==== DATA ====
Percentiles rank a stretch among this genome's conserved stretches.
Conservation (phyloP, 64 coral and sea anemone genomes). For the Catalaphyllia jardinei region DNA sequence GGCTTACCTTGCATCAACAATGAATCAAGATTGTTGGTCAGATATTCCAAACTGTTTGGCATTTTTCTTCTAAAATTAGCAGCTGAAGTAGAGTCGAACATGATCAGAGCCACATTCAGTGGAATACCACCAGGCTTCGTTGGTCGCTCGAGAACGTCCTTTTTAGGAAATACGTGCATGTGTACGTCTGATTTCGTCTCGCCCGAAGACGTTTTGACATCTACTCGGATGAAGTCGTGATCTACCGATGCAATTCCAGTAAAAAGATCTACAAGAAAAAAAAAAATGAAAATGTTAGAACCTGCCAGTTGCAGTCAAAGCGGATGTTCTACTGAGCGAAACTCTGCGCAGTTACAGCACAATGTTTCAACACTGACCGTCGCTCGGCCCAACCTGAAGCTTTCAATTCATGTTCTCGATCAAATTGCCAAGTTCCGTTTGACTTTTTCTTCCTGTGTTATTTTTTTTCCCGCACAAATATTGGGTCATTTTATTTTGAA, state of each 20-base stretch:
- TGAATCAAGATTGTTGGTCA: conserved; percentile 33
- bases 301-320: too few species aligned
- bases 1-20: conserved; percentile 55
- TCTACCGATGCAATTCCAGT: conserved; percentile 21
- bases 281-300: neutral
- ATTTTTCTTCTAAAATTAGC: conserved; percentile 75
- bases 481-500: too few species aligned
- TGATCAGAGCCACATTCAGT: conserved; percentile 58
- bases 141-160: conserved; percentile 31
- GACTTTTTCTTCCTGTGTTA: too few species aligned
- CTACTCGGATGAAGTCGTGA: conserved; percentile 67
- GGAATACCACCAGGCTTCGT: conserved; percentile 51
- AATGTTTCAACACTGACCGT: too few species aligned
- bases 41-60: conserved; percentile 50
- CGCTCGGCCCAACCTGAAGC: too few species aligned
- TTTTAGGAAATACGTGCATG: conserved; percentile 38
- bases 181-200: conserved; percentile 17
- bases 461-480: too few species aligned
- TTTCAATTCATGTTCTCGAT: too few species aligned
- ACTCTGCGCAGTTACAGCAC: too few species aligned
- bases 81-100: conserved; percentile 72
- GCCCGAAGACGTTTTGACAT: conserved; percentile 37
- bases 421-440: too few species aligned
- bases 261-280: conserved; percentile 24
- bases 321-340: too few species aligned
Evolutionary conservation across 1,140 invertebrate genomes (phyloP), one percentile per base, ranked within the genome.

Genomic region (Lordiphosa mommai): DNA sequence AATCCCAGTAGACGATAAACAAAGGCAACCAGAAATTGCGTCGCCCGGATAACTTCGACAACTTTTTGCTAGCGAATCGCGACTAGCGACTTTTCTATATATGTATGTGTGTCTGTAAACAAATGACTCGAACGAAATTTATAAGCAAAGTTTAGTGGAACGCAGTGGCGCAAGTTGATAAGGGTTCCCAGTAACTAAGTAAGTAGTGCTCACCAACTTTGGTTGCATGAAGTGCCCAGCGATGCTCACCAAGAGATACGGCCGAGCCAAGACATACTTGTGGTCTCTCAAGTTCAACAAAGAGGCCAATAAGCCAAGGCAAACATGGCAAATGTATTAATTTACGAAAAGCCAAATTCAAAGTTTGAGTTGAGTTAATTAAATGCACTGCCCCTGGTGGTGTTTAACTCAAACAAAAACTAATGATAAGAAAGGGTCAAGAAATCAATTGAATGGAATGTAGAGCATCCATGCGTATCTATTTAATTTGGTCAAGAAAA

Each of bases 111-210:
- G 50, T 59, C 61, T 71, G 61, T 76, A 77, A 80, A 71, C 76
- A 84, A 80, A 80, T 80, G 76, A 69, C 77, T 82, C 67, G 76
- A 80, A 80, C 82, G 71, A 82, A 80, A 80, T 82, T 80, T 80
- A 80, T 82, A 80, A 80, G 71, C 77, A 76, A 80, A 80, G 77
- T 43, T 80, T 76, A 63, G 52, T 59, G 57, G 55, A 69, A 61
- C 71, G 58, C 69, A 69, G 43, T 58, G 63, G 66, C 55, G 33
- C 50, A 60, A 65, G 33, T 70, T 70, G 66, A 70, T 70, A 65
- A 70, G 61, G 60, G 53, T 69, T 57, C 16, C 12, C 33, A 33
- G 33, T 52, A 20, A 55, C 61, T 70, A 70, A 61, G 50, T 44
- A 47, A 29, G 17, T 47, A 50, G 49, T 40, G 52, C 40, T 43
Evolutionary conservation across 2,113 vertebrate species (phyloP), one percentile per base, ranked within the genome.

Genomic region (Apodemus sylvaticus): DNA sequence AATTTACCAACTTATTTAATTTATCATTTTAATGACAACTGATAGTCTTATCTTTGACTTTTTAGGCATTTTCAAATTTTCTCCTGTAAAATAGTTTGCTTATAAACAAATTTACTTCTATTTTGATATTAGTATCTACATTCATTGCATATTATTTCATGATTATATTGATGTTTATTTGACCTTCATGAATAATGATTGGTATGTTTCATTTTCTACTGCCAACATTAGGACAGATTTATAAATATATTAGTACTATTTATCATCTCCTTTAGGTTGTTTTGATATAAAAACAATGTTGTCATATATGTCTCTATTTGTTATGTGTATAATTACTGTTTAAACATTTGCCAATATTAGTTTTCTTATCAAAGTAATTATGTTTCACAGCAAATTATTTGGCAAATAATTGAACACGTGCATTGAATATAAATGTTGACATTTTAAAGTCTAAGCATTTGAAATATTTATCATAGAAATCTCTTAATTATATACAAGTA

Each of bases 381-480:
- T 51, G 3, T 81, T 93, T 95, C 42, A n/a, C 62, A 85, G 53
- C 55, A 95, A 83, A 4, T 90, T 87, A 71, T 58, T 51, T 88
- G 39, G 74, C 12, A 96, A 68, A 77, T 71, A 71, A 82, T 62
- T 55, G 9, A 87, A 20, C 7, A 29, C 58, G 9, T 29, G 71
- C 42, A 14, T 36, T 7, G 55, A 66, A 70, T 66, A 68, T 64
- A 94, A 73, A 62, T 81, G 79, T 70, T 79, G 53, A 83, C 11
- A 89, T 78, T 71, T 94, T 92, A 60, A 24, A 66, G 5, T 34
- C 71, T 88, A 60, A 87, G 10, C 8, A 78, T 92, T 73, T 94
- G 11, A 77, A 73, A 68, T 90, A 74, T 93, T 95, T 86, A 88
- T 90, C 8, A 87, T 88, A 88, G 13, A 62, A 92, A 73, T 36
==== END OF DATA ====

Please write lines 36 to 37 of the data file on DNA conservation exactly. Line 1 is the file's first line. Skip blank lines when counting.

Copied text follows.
- C 71, G 58, C 69, A 69, G 43, T 58, G 63, G 66, C 55, G 33
- C 50, A 60, A 65, G 33, T 70, T 70, G 66, A 70, T 70, A 65